Meet Edina's Hometown Heroes

Edina is made up of people who pride themselves with making the city a great place for living, learning, raising families and doing business.

Eleanor Carlson & Sarah Higgins

June 2014 -- The Hornets certainly generate their fair share of buzz each year here in Edina, but when was the last time you stopped and spared a thought for the humble honeybee?

Eleanor (Ellie) Carlson and Sarah Higgins, recent graduates of South View Middle School, first began to appreciate this unsung workhorse of the insect world after a weekend trip to the Fulton Farmers Market in Minneapolis.

“Sarah and I became interested in honeybees after seeing an organization called ‘Beez Kneez,’ which has a stand there most Saturdays,” Carlson explained. “They sell homemade honey, but also educate people on the problems bees are facing.”

Those problems are myriad, particularly in areas as well developed as the Twin Cities. Shrinking natural habitat ranks near the top of the list, and popular but overbroad pesticides needlessly kill millions of bees each year. Compounding matters, many cities have ordinances in place prohibiting beekeeping practices that would do much to stem this population decline.

As Carlson and Higgins discovered, these trends bring with them grave repercussions. “Bees do much more than make honey,” Carlson said. Bees are prodigious pollinators, and are indirectly responsible for the production of foods ranging from fruits and vegetables to nuts and legumes. All this adds up – to the tune of $14 billion in annual crop production in the United States alone.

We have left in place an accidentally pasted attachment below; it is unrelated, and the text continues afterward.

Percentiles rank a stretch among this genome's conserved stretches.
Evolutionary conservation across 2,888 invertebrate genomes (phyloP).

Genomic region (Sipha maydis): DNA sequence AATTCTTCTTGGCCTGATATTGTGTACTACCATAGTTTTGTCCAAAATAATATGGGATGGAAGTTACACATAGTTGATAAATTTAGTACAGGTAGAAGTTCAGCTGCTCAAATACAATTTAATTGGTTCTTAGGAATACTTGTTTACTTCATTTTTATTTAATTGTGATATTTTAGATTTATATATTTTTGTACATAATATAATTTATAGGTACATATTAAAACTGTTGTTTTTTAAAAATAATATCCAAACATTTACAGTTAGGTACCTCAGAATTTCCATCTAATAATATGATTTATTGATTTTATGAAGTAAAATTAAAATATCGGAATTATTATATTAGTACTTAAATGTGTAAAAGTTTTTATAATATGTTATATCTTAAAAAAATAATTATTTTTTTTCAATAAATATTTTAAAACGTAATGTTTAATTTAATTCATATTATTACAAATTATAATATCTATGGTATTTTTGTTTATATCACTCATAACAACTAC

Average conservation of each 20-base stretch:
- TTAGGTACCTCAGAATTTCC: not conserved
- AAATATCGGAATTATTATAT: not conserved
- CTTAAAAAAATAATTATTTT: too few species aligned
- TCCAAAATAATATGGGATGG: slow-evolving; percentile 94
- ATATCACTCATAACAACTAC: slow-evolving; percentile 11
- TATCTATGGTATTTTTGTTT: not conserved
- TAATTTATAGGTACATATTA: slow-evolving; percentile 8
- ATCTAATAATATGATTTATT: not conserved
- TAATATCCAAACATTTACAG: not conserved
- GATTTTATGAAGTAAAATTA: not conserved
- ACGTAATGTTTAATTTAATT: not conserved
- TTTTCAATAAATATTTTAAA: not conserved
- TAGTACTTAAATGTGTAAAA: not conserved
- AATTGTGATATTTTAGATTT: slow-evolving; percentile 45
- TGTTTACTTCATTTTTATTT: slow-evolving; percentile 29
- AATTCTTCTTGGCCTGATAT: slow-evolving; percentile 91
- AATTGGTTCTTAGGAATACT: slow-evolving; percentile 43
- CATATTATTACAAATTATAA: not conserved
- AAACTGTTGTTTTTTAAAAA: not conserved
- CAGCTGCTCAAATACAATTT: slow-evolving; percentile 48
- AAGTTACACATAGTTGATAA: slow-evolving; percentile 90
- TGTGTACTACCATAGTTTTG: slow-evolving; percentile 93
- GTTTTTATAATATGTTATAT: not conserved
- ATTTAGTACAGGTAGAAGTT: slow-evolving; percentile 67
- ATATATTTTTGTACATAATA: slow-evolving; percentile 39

Unfortunately, Carlson said, in the public eye there is little if any difference between benign honeybees and their more aggressive cousins: wasps, hornets and yellow jackets.

When the pair was assigned to take on an advocacy campaign for a capstone school project, they made a beeline for their new pet topic. Carlson and Higgins interviewed experts, compiled research and built a website devoted to rehabilitating the honeybee’s image and stoking conversations about what can be done to save Minnesota’s dwindling number of hives.

Big steps in the right direction include curtailing the use of harmful chemicals and planting gardens with flora conducive to bees’ needs. Perhaps most momentous of all, Carlson and Higgins are also lobbying for Edina “to follow the lead of Minneapolis and neighboring suburbs and remove the injunction against organized beekeeping in the city limits.”

Carlson and Higgins went well beyond the confines of their advocacy assignment’s requirements, even going so far as to bring their case to the Edina City Council during its May 20 meeting at City Hall.

While the semester recently ended, the pair feels that their real work has only just begun. “We definitely intend to continue this advocacy, and to take it a step further,” Higgins said. “This summer, Sarah and I will go to Beez Kneez classes and get some first-hand experience taking care of hives.”

While 10th grade will take Carlson and Higgins to Edina High School, they intend to return to South View Middle School regularly and educate future classes on the vital role of honeybees in Edina's ecosystem.

1 of 54  Heroes

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